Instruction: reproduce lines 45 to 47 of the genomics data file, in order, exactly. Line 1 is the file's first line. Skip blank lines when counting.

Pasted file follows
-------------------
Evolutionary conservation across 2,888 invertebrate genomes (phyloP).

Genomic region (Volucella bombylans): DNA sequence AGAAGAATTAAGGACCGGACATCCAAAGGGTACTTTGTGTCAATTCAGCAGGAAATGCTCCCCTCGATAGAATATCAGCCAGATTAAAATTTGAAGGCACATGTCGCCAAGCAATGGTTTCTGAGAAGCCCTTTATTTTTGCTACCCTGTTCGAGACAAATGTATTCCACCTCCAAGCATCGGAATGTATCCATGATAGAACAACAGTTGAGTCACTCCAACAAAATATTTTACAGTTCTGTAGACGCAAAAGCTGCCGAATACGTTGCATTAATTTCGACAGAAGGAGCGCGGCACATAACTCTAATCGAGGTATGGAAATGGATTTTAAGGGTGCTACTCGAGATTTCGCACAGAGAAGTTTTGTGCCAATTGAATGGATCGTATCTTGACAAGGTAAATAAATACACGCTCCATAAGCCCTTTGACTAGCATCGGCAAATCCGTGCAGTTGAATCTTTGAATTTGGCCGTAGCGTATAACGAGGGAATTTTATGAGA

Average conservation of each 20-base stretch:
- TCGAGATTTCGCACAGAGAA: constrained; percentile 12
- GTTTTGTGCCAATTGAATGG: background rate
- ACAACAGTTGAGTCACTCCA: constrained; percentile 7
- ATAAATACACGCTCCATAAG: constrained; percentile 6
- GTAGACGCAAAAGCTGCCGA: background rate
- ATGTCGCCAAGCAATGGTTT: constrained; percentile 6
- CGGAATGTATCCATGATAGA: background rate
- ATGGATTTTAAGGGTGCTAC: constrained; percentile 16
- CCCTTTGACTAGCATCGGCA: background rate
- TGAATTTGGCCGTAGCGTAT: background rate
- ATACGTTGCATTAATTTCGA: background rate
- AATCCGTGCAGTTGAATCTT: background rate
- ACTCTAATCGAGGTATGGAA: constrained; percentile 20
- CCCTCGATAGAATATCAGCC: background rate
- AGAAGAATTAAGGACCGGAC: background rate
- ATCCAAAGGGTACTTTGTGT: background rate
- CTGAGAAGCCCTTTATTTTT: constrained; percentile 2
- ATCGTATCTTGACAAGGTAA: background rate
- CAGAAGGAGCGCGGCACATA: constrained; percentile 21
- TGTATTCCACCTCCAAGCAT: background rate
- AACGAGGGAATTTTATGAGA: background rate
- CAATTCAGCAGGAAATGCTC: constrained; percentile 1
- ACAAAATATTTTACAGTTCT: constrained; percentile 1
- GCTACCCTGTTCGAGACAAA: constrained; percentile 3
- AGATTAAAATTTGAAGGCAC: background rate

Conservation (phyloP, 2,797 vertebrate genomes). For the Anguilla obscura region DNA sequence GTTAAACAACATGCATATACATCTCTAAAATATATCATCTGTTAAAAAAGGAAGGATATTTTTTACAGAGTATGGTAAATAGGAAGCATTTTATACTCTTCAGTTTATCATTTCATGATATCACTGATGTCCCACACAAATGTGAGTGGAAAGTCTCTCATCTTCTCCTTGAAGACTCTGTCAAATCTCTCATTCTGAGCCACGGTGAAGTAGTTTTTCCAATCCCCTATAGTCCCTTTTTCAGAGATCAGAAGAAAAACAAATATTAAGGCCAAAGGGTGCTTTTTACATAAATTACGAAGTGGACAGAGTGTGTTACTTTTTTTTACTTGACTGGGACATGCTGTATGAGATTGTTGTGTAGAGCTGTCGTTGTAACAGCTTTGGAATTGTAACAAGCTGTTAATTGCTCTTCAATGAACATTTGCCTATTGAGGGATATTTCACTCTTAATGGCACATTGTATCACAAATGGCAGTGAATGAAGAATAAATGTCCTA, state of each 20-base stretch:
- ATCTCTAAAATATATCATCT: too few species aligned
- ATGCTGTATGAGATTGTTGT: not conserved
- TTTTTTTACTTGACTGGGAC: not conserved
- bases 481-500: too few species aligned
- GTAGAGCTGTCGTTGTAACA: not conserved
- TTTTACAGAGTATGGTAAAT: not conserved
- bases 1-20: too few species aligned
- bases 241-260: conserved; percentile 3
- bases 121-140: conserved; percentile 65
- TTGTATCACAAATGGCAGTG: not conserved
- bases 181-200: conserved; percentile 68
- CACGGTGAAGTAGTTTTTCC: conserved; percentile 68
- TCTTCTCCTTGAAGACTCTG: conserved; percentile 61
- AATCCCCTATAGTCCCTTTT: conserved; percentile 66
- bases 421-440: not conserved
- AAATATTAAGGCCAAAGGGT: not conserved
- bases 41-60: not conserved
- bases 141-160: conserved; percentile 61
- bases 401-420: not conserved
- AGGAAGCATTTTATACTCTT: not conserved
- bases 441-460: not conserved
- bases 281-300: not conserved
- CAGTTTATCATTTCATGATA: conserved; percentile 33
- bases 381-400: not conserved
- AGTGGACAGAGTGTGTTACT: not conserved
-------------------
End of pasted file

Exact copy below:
- AAATATTAAGGCCAAAGGGT: not conserved
- bases 41-60: not conserved
- bases 141-160: conserved; percentile 61